Who Does What at a Braai?
Mention a braai to a South African and you’ll instantly conjure up memories of chops and wors grilling over a fire, the warm sun on their back and the company of friends and family. On a few lucky occasions, you’ll get to the venue, and things will already be in full swing. The meat’s been braaied to perfection and seasoned with Aromat seasoning; the cutlery’s been set out on the table, and the empty stomachs couldn’t growl any louder.
But most times, you’ll arrive long before it’s time to eat. The fire’s still nothing more than a few sparks, the all-purpose seasoning salt hasn’t been opened, and there’s nothing on the table besides snacks. But this is precisely when you can do all the other stuff that makes a braai worth your weekend or public holiday: catching up with old friends or family, helping to get the fire going or helping prepare the side dishes.
So which role do you play at a braai?
The braai master’s primary responsibility is preparing the meat, so how soon everyone eats depends on how quickly they can grill. They’re usually dressed in an apron with a quirky message like “kiss the chef” or “may the forks be with you”. This is a high-stakes role; if you mess up the meat or take too long, everyone’s going to side-eye you for the rest of the day. But that pressure is a small price to pay for the chance to be the first person to taste the main attraction.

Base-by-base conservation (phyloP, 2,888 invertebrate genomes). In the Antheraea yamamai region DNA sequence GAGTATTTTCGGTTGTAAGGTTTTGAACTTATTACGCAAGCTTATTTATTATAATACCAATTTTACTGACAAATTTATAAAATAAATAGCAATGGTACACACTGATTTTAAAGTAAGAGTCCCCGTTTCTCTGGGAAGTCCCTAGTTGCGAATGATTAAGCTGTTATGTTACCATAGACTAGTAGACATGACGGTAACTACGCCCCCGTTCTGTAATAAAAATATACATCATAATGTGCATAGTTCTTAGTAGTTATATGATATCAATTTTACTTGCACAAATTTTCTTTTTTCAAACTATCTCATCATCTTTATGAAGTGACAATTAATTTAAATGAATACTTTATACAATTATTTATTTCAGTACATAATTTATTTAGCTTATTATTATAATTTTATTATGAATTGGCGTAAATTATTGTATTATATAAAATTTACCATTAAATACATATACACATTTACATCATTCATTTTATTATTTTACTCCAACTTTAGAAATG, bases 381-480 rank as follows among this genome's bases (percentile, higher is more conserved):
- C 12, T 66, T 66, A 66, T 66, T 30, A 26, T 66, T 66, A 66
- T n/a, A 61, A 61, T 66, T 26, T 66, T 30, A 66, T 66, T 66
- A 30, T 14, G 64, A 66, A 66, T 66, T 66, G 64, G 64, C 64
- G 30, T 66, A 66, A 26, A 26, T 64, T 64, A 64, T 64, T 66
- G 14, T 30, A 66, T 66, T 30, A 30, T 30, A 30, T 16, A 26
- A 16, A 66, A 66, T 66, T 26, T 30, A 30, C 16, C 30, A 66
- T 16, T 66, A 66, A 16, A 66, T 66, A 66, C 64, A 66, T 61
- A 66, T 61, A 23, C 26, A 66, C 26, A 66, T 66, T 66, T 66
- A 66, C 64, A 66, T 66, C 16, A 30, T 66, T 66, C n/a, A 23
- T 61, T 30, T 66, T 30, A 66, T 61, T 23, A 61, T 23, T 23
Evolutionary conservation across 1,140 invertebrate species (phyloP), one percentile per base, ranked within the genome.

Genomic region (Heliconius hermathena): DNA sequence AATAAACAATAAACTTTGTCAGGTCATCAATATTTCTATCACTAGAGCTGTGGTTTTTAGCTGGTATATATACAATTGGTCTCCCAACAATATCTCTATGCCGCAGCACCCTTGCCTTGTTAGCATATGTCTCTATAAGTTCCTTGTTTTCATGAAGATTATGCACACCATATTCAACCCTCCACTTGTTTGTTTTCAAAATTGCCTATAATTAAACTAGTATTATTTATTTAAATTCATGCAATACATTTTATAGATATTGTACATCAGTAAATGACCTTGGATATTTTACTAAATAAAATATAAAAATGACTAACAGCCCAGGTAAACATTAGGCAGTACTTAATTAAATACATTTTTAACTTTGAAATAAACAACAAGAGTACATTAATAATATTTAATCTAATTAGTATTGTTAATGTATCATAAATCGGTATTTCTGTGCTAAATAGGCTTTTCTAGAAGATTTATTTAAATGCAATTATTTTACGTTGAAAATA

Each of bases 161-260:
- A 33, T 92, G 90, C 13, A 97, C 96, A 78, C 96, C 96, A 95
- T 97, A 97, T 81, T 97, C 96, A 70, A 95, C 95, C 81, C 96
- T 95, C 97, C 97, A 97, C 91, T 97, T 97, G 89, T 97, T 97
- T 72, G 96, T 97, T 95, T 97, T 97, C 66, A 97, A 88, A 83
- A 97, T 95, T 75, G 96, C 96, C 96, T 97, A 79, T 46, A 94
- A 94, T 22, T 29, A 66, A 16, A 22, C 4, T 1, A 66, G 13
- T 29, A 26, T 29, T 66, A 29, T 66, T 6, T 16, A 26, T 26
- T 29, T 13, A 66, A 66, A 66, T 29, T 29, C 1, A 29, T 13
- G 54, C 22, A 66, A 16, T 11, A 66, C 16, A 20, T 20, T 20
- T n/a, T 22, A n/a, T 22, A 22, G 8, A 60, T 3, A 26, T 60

Have you ever noticed how your glass is always full, the snack bowl never runs out of snacks, and dirty plates and cutlery are always taken away before they pile up? You have the operations manager to thank for that. They’re never really at the same spot for too long: one minute they’re bringing the next batch of meat to braai, the next they’re helping chop vegetables for the side dishes.
Head of Entertainment
Laughter, music and good vibes are the head of entertainment’s responsibilities. If you’re better than most at using the aux cable to play music for your friends or family, you’re probably more than qualified for this role. Before the meat’s ready, you can keep the guests entertained with a group activity like 30 Seconds. When it’s time to eat and everyone wants something lighthearted to laugh at, binge on episodes of Aromat Comedy Club.
Braais are pretty much a national pastime in South Africa. Whenever there’s a public holiday on the horizon, you can bet on the smell of a braai coming from at least one of your neighbours. Or even better, one might be hosted where you live. If that’s the case, you should be prepared to put your expertise to use if needed. But above all, be sure to take the right health precautions in terms of physical distancing and hand hygiene so everyone can have a good time responsibly.